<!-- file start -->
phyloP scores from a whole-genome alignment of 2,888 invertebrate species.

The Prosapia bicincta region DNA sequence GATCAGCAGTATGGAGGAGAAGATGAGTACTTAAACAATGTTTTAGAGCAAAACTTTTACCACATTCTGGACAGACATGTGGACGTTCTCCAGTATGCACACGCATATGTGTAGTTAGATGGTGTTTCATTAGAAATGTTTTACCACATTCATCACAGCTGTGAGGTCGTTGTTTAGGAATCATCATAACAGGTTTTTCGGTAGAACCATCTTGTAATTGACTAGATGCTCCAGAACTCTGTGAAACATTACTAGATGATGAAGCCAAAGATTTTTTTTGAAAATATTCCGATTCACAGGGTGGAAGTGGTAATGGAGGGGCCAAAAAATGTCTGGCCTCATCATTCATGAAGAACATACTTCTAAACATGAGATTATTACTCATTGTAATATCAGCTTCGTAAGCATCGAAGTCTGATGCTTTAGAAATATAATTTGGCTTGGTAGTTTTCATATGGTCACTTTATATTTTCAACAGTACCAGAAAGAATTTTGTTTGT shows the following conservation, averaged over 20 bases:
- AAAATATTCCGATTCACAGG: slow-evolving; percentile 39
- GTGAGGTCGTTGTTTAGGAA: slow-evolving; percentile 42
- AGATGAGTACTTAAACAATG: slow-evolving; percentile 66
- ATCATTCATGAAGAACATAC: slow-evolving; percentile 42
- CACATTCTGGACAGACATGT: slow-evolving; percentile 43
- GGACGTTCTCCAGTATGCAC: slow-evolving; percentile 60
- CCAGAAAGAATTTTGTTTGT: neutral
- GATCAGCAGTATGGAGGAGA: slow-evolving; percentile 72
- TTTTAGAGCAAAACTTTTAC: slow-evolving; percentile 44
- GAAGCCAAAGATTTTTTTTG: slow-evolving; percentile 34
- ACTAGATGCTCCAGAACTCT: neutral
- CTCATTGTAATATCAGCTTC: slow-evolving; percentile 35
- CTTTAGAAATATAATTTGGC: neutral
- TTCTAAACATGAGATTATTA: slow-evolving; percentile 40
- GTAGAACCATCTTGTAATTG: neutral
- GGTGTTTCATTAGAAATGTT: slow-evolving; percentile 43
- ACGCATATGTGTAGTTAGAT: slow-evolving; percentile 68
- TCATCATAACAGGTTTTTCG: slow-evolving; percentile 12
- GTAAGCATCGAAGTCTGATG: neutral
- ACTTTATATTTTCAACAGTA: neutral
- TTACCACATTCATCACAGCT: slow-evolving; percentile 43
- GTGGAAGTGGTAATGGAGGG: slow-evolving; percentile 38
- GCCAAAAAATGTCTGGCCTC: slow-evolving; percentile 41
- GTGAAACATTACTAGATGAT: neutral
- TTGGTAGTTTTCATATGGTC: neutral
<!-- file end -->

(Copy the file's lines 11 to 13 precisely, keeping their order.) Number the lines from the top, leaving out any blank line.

- TTTTAGAGCAAAACTTTTAC: slow-evolving; percentile 44
- GAAGCCAAAGATTTTTTTTG: slow-evolving; percentile 34
- ACTAGATGCTCCAGAACTCT: neutral